"I don't think I was for a long time... now listen!" In one quick motion Laana reared up. "Can you hear it? Can you hear the water?" Dropping to all fours, she took a few shaky steps deeper into the tangle of leaf and branch.
Yuki strained to hear...
"Yes. Yes, it is the way."
Anameis, or Laana? He could not tell. But if he listened hard, above the birds and insects, above his shallow breath and racing heart, there he found the rush of distant water. Had Laana found another river? Before he could ask, Laana dashed off again, her tail vanishing into the leaves before Yuki could get to his feet.
This time it was Anameis who ran after her first, yelling, while Yuki stood in shock, paws bound like roots to the earth, until he snapped back to his senses and ran, grass whipping at his face. She was going to get lost if he didn't find her, she was going to run into a plant and he couldn't save her... he tried to call out, but his breath came in short gasps as he forced himself to keep up. On and on he ran, up and up, and the sound of water grew ever louder. A roar such that he had never heard, the rush of rapids over stone...
A gap in the trees opened ahead, light pouring in to fill the space between. Laana stood motionless, and Yuki made one last dash to the water - but there was none. His paws touched upon bare rock, wet with spray. He looked up...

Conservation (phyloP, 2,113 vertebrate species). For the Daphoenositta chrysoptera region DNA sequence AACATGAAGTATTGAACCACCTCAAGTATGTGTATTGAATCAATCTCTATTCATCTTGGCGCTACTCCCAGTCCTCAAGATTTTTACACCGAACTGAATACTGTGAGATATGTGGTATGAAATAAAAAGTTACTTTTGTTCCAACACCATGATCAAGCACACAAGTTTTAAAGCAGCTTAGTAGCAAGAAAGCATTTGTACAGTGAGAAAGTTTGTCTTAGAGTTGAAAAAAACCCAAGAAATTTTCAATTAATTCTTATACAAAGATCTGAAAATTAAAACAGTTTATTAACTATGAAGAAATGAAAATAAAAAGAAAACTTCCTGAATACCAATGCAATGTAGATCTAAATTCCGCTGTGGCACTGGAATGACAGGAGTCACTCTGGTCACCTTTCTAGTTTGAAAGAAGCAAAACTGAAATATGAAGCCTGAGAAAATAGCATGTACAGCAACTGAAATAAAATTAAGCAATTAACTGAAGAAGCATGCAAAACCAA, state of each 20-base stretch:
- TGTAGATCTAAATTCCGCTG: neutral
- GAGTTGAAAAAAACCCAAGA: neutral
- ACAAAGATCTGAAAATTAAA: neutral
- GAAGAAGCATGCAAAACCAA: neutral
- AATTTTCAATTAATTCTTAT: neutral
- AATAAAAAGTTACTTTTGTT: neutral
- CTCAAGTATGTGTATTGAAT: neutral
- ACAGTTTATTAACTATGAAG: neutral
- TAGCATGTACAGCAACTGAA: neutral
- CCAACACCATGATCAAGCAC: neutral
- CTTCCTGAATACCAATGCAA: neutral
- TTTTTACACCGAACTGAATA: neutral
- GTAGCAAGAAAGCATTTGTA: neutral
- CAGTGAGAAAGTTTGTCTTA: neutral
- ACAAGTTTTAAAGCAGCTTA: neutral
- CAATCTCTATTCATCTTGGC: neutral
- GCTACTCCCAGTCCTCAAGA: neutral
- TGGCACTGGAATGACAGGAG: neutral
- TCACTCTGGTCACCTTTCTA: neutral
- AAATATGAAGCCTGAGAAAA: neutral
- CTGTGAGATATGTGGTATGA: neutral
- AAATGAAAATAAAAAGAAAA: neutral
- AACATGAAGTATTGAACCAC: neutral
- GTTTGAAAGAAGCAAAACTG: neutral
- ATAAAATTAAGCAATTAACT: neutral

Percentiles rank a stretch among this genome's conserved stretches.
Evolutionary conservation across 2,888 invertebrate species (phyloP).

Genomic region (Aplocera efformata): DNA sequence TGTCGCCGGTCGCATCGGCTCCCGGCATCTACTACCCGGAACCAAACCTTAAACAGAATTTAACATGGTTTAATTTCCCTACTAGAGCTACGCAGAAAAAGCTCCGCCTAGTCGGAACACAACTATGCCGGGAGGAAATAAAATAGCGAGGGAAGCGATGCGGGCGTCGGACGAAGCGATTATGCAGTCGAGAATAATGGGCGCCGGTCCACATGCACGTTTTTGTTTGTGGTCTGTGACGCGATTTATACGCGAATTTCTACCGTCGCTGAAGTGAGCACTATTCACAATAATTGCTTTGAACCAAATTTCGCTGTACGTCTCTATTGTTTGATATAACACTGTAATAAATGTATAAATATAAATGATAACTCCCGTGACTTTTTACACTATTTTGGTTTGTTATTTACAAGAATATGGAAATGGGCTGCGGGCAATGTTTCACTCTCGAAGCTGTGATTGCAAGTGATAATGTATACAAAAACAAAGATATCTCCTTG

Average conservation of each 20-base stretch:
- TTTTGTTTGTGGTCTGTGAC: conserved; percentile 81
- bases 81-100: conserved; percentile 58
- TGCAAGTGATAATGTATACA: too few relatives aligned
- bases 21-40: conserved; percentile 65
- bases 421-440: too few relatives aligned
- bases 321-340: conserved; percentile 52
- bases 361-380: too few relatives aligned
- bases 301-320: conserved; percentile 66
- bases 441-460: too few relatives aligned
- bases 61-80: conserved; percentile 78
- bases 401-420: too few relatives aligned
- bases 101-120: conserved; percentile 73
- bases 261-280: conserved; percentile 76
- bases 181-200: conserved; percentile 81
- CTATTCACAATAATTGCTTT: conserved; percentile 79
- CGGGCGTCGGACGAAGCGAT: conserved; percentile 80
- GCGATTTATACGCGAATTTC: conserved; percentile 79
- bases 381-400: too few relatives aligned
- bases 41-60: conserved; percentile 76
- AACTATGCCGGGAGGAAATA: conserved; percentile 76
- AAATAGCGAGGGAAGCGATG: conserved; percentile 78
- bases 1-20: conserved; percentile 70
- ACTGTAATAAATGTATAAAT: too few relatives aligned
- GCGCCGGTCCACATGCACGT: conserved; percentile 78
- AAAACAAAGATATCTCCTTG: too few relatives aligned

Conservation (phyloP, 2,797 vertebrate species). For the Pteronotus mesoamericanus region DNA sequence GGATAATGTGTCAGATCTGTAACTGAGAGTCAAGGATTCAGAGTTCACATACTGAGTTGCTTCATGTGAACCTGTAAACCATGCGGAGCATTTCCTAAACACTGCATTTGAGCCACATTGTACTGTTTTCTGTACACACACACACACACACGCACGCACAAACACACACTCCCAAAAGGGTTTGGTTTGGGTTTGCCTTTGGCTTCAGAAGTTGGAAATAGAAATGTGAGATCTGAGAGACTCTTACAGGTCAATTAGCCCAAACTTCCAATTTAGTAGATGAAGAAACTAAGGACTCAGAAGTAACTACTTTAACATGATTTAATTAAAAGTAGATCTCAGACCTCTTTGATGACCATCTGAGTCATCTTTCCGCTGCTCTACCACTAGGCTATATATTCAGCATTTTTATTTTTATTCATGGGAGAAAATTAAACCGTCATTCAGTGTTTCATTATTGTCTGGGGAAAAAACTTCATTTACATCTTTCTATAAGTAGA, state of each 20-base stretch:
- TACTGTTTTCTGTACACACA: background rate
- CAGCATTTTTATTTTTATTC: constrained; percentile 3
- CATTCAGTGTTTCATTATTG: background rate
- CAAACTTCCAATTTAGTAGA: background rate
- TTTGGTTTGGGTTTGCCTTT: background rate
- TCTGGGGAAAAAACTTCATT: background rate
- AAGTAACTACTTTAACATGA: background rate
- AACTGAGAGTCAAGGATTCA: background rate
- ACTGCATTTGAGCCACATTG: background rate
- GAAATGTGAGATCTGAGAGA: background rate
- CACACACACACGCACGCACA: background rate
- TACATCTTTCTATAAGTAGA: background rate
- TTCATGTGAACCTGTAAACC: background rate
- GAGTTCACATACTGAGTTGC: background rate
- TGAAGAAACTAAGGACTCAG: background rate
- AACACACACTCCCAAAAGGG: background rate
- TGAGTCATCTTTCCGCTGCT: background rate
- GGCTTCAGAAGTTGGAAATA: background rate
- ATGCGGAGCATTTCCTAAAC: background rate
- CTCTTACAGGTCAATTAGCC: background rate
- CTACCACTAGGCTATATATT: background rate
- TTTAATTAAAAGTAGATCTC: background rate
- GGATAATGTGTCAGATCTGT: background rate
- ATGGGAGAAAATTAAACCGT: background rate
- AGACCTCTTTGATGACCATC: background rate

Never in his life had Yuki seen or imagined a waterfall. Rivers he knew, but where they came from might as well be magic, and even to his near-sighted eyes there could be no spectacle more magical than the cascade that plummeted before him. Columns and platforms of pale rock, reached beyond the tallest trees into misty, unseen heights. The roar that Laana had first heard was the sound of water thundering down the cliffs with such force that it dissolved into a foggy spray that coated leaf and stone alike with a slick dew that dazzled in the sunlight. Sunbeams penetrating the haze fractured into rainbows, hanging in the air as though Yuki could reach out and pluck them like ghostly berries. Following the falls downward, Yuki watched the water plunge into a ravine three or four nicheling lengths in depth and a little wider across. Down there the river twisted over a rock-strewn bed, splitting and recombining in fast-flowing streams of blue and white. Spray descended on Yuki's coat and coalesced into shimmering droplets clinging to his whiskers. He reached a paw to the rainbow lights as Anameis loped up behind him in the same silent awe.